I have a few thoughts. The IAF (and the IN because I believe its aviators too had a hand in this one) is full of v.well qualified professionals who as ex-Amb.Naresh Chandra said, value the life of their own men, higher than everything else except national honour. Mission 1st, Men 2nd. Without a meaningful discussion of what types of missions the IAF is going to undertake stemming from its doctrine, and strategic orders, which has been entirely absent everywhere in Cybernagar except here on BR, it is pointless to talk of any technical superiority. It is true that La Belle's 2 X 50 kN powerplant < Helga's 2 X 60 kN powerplant. Darn, if that was all we needed, St.Anthony could have called a few monkeys like me to draw up a XSheet and make a "comparative statement" and place orders. Are IAF/IN officers such technical cretins? For all 5th Gen fanboys, how many battlefield missions has the Raptor flown? Don't we all know that there is no such thing as absolute stealth? An idea only less ridiculous than Klingon spaceships armed with deathrays?
All of us know how much the PLAAF struggles to sortie out of the Tibet plateau with a full combat load. And we are still asking why we need a 2 engine ship if we are going work extensively out of Ladakh and Arunachal Pradesh?
Of the many "critiques" we had so far outside BR, there are only two worth considering. Ashley Tellis tried his best to make a case for the Viper and Hornet, saying forget technology, value the strategic dividend. Adm.Arun Prakash criticised the deal for not doing enough to build indigenous capability. The rest is bunk. If there has been a single study so far that looks like it's come out of a SASO's team that compares the ships for different missions, I haven't and nobody else has seen it.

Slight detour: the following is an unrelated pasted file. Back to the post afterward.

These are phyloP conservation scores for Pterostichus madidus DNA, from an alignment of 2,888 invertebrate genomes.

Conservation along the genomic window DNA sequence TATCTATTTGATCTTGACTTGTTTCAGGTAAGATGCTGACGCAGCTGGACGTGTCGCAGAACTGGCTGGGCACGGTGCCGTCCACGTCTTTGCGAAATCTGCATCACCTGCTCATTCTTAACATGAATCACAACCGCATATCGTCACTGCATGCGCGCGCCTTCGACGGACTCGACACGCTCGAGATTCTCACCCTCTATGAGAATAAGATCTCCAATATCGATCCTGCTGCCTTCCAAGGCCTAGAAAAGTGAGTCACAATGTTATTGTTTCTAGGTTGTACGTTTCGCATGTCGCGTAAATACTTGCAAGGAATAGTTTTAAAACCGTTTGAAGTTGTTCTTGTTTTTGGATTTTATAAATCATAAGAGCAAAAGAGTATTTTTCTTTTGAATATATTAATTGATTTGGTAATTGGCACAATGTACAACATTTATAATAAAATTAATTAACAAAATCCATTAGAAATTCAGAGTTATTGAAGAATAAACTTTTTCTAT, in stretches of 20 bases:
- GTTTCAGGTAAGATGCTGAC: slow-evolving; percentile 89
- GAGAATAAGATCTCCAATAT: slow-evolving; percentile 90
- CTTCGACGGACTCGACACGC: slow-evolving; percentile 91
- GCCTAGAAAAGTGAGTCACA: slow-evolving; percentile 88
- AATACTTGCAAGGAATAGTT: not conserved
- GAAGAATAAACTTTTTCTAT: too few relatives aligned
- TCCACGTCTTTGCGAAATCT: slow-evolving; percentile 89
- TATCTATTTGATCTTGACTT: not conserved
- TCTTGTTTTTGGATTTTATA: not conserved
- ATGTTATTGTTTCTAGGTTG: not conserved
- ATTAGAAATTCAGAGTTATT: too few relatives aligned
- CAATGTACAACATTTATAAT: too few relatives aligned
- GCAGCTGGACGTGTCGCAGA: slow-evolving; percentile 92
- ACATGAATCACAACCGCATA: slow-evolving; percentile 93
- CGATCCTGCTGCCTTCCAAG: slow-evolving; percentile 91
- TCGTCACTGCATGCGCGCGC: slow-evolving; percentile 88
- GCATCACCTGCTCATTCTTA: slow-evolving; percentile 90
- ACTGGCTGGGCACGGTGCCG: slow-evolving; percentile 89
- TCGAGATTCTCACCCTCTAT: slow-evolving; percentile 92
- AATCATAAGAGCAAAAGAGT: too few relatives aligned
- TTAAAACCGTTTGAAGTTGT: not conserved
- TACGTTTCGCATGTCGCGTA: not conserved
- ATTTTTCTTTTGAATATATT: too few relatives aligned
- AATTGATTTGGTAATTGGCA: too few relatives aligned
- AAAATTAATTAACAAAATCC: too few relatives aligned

rajanb
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Re: Raffy wins - Go Katrina!

Postby rajanb » 02 Feb 2012 11:31

^^^ Good Post. Some of us have this habit of declaring the better a/c by sitting behind a screen and chatting with Uncle Google. Not to mention the manufacturers extolling their own a/c

pankajs
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Re: Raffy wins - Go Katrina!

Postby pankajs » 02 Feb 2012 11:32

Jhujar wrote:India, the natural counter-balance to China, is feeling ignored and unloved by the U.S. after the false spring of Bush's nuclear giveaway and the bipartisan rush to sell India lots of expensive but obsolescent weaponry. And it's trying to create a new strategy that accepts the reality of America and the West's continuing bamboozlement by Pakistan - including through outreach to nations like Iran. India is well aware that war between the regional superpowers is not at all unlikely in the future but like China would prefer economic battles. Technology transfers like the Rafale deal give India a leg up either way, and if America wants a powerful democratic ally in the region it should be offering such transfers at every opportunity rather than leaving it to Europe to become India's preferred future trading par

This is the phrase that needs to be stressed in every interaction that Indians (GOI & P2P) have with Americans using this deal as an example of their unwillingness to partner with us.

Instead of buying Tellis's line and being defensive about the deal, we should point to America's unwillingness to share technology to the level offered by the French and thereby not valuing the strategic dividend. The fault, if any, should be put squarely on them.

nachiket
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Re: Raffy wins - Go Katrina!

Postby nachiket » 02 Feb 2012 11:57

The Americans still haven't got over the fact that they lost to the Eurocanards simply because their aircraft didn't make the cut. Seem to be finding new excuses all the time. Latest one is that they lost because the French were willing to sell their secrets while the Americans weren't.

pankajs
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Re: Raffy wins - Go Katrina!

Postby pankajs » 02 Feb 2012 12:09

Frankly we will not get to know the amount of TOT involved anytime soon and you may be right on that count.

I am using the very example Tellis uses to draw the exact opposite conclusion and put it up to them to defend instead of us being defensive about it.

Badar
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Re: Raffy wins - Go Katrina!

Postby Badar » 02 Feb 2012 12:10

pankajs wrote: